I also liked the parallels between Avatar and American imperialism. The humans in Avatar used phrases like "stay the course" and "we'll fight terror with terror." In addition, they thought the solution to dealing with the people on the distant moon was to impose our own values and norms on them, when in reality they were perfectly fine with their own lifestyle.

I think there are a lot of lessons to be learned from Avatar, some subtle and some not-so-subtle. It may not be a sophisticated art film filled with metaphors and symbolism, but it wasn't trying to be that. A lot of its social commentary is very valid, relevant and timely.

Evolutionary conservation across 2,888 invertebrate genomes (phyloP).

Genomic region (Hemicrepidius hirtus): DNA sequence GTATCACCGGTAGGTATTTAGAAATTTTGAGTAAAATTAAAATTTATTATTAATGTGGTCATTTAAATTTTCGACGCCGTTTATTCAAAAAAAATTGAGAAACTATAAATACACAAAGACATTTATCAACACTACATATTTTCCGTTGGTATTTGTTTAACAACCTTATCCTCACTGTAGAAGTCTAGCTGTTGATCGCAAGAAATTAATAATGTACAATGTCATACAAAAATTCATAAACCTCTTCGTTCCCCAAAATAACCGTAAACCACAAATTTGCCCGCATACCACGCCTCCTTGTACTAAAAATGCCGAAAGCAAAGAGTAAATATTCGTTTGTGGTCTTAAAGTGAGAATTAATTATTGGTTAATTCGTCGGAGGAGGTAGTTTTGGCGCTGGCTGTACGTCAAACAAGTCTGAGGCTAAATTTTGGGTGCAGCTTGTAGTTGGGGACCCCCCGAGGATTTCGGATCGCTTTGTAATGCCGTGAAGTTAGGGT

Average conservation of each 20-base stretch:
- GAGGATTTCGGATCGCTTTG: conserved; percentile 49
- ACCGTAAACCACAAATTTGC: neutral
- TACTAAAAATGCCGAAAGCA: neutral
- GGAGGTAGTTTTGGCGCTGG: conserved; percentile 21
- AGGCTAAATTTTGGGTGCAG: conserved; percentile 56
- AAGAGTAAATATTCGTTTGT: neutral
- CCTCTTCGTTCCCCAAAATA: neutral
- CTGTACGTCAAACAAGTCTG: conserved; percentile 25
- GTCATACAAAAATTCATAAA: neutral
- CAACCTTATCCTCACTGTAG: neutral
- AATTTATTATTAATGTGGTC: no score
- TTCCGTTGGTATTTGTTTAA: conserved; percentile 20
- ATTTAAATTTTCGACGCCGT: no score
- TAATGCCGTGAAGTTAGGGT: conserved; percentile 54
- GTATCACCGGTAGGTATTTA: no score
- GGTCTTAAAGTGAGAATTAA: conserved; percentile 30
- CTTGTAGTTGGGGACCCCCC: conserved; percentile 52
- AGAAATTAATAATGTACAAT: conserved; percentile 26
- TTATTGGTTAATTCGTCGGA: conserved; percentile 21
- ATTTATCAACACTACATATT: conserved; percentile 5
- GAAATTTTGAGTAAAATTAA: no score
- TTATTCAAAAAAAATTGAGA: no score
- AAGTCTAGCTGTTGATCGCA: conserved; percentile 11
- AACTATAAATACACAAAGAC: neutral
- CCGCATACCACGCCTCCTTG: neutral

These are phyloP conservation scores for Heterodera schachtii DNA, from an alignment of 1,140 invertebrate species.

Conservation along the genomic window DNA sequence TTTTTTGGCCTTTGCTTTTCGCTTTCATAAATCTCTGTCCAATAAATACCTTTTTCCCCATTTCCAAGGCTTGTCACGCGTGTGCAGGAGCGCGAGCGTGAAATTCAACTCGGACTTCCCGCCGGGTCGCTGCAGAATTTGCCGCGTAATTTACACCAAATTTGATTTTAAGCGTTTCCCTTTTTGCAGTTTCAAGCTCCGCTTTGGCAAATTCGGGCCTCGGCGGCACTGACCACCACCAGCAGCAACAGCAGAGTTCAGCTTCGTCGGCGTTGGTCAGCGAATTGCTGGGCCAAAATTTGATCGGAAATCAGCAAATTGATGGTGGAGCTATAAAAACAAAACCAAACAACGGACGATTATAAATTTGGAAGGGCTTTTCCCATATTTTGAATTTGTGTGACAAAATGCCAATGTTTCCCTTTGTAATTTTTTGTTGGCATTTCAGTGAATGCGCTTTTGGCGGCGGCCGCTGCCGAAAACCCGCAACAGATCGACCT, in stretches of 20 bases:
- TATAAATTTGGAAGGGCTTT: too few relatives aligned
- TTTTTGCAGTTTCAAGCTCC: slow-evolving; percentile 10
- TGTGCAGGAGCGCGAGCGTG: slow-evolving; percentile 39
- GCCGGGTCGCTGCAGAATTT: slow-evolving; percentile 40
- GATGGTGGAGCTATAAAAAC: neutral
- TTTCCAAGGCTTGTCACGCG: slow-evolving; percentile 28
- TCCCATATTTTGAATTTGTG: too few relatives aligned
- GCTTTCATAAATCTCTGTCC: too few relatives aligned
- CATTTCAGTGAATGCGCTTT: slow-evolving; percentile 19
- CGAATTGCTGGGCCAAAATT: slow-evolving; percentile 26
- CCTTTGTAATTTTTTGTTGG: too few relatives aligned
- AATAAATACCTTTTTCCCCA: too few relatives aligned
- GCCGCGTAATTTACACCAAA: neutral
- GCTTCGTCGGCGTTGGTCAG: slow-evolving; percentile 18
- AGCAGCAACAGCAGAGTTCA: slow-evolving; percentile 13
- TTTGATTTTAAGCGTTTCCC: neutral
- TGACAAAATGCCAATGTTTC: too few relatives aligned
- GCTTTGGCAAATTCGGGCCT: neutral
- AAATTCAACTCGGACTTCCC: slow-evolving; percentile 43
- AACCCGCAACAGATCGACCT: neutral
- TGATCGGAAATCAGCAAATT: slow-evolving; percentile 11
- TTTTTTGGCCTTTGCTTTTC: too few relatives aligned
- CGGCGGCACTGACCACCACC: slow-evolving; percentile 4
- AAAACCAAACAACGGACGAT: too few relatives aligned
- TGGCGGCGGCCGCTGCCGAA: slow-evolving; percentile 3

Monday, December 21, 2009

High on life, and pot too

Far be it from me to disrespect my Elder, but half his argument rubs me the wrong way — and it's the more important half. While I agree that financial concerns are a bogus excuse for legalizing pot, I'm still very much for legalization.

Now, I'm no pothead. I've tried the ganja, and it doesn't do much for me other than making me sleepy and even nerdier than usual. But I've also seen plenty of people smoke it often with no ill effects, and I can see the appeal. Yes, I've seen it abused; I've seen it be a partial (and I emphasize partial) contributing factor for someone dropping out of college. But a person should generally be allowed, though discouraged, to throw their life away. Besides, in the vast majority of cases, the only side effect of pot is that someone has a fun time.